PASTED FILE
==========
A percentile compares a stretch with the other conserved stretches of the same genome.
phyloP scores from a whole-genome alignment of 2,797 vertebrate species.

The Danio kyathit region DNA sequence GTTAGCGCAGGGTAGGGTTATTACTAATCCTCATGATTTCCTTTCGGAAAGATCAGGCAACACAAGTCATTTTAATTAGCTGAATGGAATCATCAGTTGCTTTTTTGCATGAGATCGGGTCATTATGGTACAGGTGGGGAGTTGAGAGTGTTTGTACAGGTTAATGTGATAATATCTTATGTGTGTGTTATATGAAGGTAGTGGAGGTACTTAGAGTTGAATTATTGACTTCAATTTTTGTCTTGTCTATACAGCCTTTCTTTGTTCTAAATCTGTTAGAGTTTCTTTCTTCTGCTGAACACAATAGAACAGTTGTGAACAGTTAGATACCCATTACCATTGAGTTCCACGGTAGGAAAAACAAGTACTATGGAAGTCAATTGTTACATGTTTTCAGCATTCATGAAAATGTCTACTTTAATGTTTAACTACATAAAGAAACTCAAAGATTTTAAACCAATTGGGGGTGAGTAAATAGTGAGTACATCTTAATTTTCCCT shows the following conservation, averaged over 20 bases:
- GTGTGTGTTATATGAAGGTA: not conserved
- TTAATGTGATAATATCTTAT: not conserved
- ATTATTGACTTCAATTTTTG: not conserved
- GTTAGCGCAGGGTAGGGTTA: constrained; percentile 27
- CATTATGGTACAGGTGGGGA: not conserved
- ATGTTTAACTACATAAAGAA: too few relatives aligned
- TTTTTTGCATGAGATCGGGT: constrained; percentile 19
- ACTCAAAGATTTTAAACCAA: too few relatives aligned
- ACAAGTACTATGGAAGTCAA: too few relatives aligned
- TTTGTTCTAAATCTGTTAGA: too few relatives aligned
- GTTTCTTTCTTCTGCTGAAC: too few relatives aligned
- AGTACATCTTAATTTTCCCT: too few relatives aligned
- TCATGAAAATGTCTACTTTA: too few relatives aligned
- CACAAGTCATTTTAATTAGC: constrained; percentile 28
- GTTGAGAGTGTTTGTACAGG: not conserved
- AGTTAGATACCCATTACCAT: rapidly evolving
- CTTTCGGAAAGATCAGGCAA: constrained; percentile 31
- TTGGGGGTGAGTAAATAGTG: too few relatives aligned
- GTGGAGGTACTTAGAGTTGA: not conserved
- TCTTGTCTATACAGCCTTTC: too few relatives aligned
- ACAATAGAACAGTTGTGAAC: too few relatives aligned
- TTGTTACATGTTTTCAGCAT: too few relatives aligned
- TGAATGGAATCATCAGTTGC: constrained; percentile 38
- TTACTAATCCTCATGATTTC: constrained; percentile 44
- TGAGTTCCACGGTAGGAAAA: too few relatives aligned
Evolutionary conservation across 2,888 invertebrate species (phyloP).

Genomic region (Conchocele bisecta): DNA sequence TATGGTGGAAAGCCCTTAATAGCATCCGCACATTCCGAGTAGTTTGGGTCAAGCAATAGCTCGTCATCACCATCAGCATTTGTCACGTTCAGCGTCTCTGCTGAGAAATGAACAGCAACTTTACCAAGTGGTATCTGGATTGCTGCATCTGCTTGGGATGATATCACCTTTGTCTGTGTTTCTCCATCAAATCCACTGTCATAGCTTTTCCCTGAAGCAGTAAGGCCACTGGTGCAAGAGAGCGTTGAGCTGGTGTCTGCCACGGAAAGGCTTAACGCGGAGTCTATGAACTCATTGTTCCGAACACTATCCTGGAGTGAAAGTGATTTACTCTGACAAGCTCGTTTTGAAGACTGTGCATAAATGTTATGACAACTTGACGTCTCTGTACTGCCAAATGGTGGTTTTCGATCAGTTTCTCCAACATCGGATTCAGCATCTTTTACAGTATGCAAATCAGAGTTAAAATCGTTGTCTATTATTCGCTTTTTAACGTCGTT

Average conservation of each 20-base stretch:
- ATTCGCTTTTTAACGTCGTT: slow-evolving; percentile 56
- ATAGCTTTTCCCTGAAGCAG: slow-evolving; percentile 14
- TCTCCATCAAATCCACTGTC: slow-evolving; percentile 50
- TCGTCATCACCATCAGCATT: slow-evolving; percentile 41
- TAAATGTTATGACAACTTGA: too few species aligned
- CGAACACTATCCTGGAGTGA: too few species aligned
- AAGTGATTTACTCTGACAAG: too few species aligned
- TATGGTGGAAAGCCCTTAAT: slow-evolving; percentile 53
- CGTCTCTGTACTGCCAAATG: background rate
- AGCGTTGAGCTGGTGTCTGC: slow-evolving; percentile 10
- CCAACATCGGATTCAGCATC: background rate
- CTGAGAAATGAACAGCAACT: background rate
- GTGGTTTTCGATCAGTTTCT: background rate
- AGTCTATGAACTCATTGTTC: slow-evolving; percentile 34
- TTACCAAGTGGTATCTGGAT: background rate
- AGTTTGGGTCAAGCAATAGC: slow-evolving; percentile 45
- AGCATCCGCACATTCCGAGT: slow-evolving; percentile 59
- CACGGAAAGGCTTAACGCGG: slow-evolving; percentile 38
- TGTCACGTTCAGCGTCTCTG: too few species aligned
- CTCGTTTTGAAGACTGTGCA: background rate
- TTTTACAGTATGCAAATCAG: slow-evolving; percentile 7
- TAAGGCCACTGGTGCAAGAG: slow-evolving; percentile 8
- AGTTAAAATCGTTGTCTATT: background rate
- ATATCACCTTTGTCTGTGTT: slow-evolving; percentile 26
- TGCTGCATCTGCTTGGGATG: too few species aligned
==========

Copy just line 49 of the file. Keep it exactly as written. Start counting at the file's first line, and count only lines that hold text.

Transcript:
- CACGGAAAGGCTTAACGCGG: slow-evolving; percentile 38